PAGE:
3.1 Administrative Approaches to Enhance Availability of Data
The Department of Health and Human Service is committed to making health and human service data open and easily accessible as defined in OMB Memorandum M-13-13, Open Data Policy-Managing Information as an Asset (Open Data Policy). The Department has made progress to institute the Enterprise Data Inventory (EDI) framework as outlined in the Project Open Data implementation guide.
One of the main tenets of the Open Data Policy is to strengthen data management and release practices. This means all Department data should be available in an open and machine readable format. In November, 2013, the Department created and released its first Public Data Listing, which cataloged all public Department data sets in the JSON file format. This JSON file is posted on the Healthdata.gov website and is available to the general public. These publically released data sets make up the core of the EDI. In the future, after a robust workflow process is developed and implemented for the Department by the Health Data Leads, current non-public data sets may be identified for release to the public.
The Department, after conducting a review and analysis of various candidates, has identified an information management system to function as the repository for the Department EDI. The HHS Enterprise Architecture Repository (HEAR) will serve as the enterprise data repository. Extending the repository metamodel will support the expansion and enrichment of all data assets created or collected by HHS. In addition, the repository serves as the authoritative source for HHS IT Systems and related data. The OPDIVs will have the ability to record dataset entries related to their major IT investments in the repository. HEAR is scalable and will be modified to support the capability to generate the EDI report in the required JSON file format. By the 3rd Quarter FY14, the repository is scheduled to be operational to capture the metadata attributes for public, non-public, and restricted data sets in the HHS inventory.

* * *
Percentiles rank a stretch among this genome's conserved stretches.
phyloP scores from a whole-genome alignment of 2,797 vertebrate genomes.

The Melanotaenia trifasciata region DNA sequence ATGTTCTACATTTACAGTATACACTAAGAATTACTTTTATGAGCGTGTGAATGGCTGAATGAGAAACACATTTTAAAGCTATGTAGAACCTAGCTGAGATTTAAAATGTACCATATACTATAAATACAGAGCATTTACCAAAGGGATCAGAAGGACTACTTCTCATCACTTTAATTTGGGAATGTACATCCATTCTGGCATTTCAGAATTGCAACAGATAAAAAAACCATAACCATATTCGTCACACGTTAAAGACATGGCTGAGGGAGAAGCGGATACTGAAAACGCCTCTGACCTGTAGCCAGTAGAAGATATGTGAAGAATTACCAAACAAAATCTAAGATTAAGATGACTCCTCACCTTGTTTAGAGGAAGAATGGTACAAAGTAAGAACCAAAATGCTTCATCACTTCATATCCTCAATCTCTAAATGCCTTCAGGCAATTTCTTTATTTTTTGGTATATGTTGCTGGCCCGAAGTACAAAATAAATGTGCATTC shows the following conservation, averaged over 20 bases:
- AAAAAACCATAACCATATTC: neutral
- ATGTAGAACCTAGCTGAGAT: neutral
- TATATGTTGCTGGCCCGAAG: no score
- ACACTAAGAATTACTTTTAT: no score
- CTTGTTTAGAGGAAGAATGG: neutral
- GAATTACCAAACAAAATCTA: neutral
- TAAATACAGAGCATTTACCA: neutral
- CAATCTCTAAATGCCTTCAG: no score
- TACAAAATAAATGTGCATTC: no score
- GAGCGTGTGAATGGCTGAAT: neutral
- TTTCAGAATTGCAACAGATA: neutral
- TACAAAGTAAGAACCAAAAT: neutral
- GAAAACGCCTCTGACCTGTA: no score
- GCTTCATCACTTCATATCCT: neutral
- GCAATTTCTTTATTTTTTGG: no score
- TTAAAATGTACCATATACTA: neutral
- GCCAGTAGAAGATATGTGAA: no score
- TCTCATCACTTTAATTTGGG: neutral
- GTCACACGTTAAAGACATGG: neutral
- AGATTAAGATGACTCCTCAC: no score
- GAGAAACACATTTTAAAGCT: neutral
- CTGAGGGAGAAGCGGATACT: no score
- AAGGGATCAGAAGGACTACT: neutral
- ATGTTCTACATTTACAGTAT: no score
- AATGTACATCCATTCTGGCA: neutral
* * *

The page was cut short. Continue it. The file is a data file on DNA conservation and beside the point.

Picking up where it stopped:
In the future, the Department will institutionalize procedures to continue to promote interoperability and openness of structured information by modifying the existing Enterprise Performance Life Cycle for HHS IT system acquisitions in order to document the data sets for new or modified information systems as a part of the Department’s system development process.
HHS takes multiple approaches when identifying data assets that are not yet publicly available. The HHS Health Data Leads represent institutional knowledge about the department’s data assets and conduct regular outreach to their colleagues in their divisions as part of an active process of traversing the department in search of new data liberation opportunities. The department also welcomes input from the public about data assets that they’re interested in utilizing in new and novel ways that are not publicly available. HealthData.gov offers feedback loops for public comments and suggestions about opportunities to make new data sets publicly available. The timeframes for online publication can vary depending on a number of factors including the current state of the data (whether it exists in an easily manipulated format), presence of Personally Identifiable Information (PII), or the level of data quality that exists in the dataset. The goal is to make data available in a timely fashion while ensuring privacy is protected and quality is maintained.
As noted above, HHS will require all Information System acquisition and enhancement projects to document the associated data assets in the EDI. Those data assets will be reviewed for security and privacy impacts, such as whether the data is subject to the mosaic effect, contains PII, or is subject to the Health Insurance Portability and Accountability Act (HIPAA) protections. Additionally, language in contracts and grants will require updating the EDI as needed for any data assets produced. Some of the data assets added to the EDI through these processes and the appropriations of the availability of these data sets to the public will be evaluated over time.
The expanded EDI will be periodically reviewed by the Health Data Leads to assess whether additional data assets can be publicly released.